Touching on LM a little more, no surprise here, but he hasn’t really been into the homeschool aspect of quarantine homeschooling. (He loves the isolation, though.)

It’s hard to say “no” to that.

Our schools are shut down through the end of April (and we’ll see from there), so we’ll have plenty of time to get the hang of this thing, and maybe I’ll even tame my little lion cub.

What’s going on in your world?


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School Days, School Days

And just like that, I’m down to one kid for the bulk of my mornings and afternoons. Little Man went back to school today — he’s now a fourth grader.

I could talk about how I can’t believe that my baby boy is close to being in middle school, but then I’d get all teary-eyed. Not that you could see me, but just know that I would. Any milestone or event that thrills my husband manages to leave me feeling bittersweet, with a strong lean towards bitter.

Before I have to wipe something out of my eye, let’s talk about what Little Man going back to school really means for us.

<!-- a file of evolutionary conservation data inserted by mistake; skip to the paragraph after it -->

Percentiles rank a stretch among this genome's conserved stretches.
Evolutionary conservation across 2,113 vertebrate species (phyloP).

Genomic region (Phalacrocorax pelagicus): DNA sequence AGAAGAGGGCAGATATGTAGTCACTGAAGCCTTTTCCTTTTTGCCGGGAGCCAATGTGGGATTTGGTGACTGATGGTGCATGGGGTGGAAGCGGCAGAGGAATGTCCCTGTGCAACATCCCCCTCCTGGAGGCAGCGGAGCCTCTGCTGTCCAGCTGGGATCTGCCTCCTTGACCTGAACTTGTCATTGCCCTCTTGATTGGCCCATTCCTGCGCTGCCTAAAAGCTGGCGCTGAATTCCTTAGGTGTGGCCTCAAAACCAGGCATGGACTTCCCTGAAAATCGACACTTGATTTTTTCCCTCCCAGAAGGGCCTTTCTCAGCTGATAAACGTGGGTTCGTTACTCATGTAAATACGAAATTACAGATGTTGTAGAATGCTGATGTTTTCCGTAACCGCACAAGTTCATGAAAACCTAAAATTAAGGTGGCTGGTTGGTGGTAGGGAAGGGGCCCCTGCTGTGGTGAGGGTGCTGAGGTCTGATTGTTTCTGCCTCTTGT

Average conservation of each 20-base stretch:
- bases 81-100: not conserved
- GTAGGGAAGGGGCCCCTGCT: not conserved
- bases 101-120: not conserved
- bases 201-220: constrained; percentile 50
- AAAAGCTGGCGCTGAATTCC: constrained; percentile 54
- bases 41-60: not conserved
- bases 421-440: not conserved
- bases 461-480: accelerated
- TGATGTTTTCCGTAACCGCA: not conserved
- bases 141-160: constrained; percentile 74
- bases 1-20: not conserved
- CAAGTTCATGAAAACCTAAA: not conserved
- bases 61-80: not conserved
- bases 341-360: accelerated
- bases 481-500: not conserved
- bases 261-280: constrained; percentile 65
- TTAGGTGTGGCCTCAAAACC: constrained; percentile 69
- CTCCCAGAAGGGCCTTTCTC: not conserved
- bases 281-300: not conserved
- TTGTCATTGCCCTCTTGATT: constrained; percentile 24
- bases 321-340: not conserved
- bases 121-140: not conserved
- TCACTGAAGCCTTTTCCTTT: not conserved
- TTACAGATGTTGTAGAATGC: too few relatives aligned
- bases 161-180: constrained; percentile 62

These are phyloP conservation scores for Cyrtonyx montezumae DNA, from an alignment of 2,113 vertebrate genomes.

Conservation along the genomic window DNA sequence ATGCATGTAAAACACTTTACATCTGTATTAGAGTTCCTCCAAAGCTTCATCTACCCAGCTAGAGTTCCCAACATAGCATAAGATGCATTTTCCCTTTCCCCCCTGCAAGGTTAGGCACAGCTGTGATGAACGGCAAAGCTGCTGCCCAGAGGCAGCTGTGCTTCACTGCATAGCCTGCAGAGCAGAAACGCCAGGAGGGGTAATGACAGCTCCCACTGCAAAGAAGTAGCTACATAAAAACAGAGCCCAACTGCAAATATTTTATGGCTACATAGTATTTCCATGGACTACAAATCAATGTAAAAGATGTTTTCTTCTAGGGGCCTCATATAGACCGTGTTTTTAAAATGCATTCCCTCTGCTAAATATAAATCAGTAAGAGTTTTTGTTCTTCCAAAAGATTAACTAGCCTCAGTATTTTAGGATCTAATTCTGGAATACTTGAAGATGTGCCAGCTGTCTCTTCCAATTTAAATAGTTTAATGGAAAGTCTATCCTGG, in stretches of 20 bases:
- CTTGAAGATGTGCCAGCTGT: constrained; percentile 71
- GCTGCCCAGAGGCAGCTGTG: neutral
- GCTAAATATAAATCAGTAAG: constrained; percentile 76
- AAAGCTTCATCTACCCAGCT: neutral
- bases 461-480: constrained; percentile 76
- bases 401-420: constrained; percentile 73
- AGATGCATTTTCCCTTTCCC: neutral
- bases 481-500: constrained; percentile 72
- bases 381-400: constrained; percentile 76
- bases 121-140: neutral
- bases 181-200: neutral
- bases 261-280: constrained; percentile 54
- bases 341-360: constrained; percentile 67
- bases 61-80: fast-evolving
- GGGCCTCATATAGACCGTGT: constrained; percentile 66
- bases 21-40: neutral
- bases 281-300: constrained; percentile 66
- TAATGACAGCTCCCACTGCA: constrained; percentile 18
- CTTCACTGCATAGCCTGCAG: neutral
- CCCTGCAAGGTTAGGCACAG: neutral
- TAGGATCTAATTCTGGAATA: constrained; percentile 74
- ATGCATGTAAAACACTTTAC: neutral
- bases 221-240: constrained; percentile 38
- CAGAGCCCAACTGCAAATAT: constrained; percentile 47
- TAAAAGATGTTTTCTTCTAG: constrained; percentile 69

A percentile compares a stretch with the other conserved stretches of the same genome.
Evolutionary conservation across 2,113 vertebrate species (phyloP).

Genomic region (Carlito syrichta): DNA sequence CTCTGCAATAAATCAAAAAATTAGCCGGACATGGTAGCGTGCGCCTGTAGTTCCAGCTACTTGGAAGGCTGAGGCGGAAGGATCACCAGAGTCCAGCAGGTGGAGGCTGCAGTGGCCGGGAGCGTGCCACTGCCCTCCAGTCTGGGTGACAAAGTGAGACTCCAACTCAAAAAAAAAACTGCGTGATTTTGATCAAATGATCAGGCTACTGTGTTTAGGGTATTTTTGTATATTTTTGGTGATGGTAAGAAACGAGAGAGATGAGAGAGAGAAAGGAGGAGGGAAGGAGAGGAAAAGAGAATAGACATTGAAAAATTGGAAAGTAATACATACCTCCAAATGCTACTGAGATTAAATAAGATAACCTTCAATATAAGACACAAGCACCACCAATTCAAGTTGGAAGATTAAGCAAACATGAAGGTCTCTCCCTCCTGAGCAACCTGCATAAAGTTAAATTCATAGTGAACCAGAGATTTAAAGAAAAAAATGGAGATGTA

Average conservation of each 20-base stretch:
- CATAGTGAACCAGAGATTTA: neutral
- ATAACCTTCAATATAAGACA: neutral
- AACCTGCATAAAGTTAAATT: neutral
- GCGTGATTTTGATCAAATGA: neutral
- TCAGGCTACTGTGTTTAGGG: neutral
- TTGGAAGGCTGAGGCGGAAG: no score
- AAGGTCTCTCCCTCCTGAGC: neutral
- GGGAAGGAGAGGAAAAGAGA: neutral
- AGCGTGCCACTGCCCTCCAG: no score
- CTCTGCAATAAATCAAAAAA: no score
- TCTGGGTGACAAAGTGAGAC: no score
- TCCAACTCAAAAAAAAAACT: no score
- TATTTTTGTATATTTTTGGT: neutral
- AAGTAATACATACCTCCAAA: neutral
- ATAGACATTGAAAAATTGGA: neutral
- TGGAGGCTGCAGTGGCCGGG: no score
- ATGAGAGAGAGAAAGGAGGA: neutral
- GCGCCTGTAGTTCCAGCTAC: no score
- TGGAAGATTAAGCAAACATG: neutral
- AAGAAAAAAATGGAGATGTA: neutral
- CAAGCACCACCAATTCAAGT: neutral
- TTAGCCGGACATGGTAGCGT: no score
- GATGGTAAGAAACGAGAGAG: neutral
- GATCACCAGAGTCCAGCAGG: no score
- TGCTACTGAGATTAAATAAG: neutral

Tardies

We are late people. Doesn’t matter where we’re going, you can guarantee that we’re going to be the last ones rolling up. It kills me not being wherever I’m going five minutes early, but no matter how much we plan to leave on time, things happen and we’re late. This drives me nuts, but this is how it’s been since we added on a second kid.

I don’t know if there are records for tardies at school, but if there are, we’re definitely contenders for the trophy. (Or maybe it’d be a stern look and a lecture about how we’re being detrimental to his education.) We rarely manage to get out the door on time, and it’s not for lack of trying. Little Man is one of the slowest kids on earth. I’m pretty sure that Slowly, Slowly, Slowly Said the Sloth was written about him. He gets out of bed slowly. He uses the bathroom slowly. He gets distracted by a dozen things on the way to the table, and when he does manage to make it to the table, he chews very slowly. Even when we get him out of bed 20 minutes earlier, he still thwarts that.